Julie is a member of the Darden School of Business class of 2011. I love reading about her business school and travel experiences on her blog, Life of Julie, and I am so excited to have her guest post today. Thanks Julie and best of luck finishing your MBA!
Advice From a Current MBA Student
Three years ago, I was scrambling to study as much as I could for the GMAT. At that point in time, I knew very little about what programs were out there and was more focused on memorizing the multiples of 12 and trying to remember all my trigonometry formulas from high school. Now that I sit with less than three months to having my degree in hand, it’s remarkable how much I’ve learned and grown and changed.
So what am I learning? Darden has a strong focus on general management (in fact, I think we were recently ranked #1 by someone), so rather than coming out with knowing exactly how to value a CDO, I’ve had a broad exposure across marketing, accounting, finance, operations and quantitative analysis. On top of that base, I’ve been able to focus on learning other things that interest me: social entrepreneurship, health care, design thinking and systems thinking being only a small sample of the courses Darden offers.
You may wonder what the value of a broad MBA would be. Before I really get into that, I feel like I need to clarify that we definitely cover the technical skills. When you get an MBA, you’ll learn how to run regressions, value a company, perform a conjoint analysis and calculate accounting ratios. More importantly, I’ve learned how to evaluate the information I have, make a recommendation and defend it. The world of business was a lot more black and white before I came to Darden and I’ve learned how to evaluate situations using the tools and the knowledge that I have, understand the appropriate stakeholders and recommend a course of action even in the midst of grey.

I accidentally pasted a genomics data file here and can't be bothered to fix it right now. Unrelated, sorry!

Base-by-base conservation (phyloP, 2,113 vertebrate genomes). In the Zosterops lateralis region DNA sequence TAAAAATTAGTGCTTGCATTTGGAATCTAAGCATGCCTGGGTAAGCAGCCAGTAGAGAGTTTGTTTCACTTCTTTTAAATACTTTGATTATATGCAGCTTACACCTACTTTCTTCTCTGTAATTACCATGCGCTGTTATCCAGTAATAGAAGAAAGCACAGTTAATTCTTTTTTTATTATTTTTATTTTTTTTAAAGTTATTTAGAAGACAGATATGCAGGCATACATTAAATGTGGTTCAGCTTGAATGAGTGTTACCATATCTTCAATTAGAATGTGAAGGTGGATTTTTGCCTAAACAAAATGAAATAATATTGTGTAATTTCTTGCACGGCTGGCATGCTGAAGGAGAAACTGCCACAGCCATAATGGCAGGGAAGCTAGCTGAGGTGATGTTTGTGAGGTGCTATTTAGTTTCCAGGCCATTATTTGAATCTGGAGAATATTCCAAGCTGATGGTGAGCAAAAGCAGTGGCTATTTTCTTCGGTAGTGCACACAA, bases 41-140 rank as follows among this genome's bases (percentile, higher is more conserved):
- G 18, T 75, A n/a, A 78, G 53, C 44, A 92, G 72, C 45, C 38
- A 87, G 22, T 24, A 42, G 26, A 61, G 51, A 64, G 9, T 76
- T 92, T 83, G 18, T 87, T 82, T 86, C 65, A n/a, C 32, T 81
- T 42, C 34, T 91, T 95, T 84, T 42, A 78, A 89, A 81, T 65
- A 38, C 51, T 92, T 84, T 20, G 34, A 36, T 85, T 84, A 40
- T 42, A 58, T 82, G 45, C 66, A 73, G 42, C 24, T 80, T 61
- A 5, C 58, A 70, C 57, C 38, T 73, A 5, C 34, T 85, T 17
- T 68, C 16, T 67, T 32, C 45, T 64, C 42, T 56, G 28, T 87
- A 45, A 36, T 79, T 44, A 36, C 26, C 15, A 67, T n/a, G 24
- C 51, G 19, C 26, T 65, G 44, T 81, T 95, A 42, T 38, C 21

Many of you may be considering an MBA, so I’ll offer up my two cents on the process. First, the GMAT is important, but it’s not the end of the world. So study for it, and if you’ve gotten a score within the range of the schools you are applying to, then stop worrying. Second, the MBA application process requires a lot of self examination and I highly recommend taking the time to figure out where you’ve been, where you’re going and what you’re looking for in an MBA. Not all MBA programs are created equal. Some require a lot of technical rigor while others force you out of your comfort zone through class participation. Some have a tight-knit community (usually as a result of being in a small community) and others feel more like commuter schools. Many people simply look to the rankings, but I promise you that you are doing yourself a disservice if you base your decision solely on choosing a #10 school over a #15 school.
The differences between programs really does matter and I urge you to learn as much as you can from current students, alumni and school visits before you decide where to apply and attend. Good luck!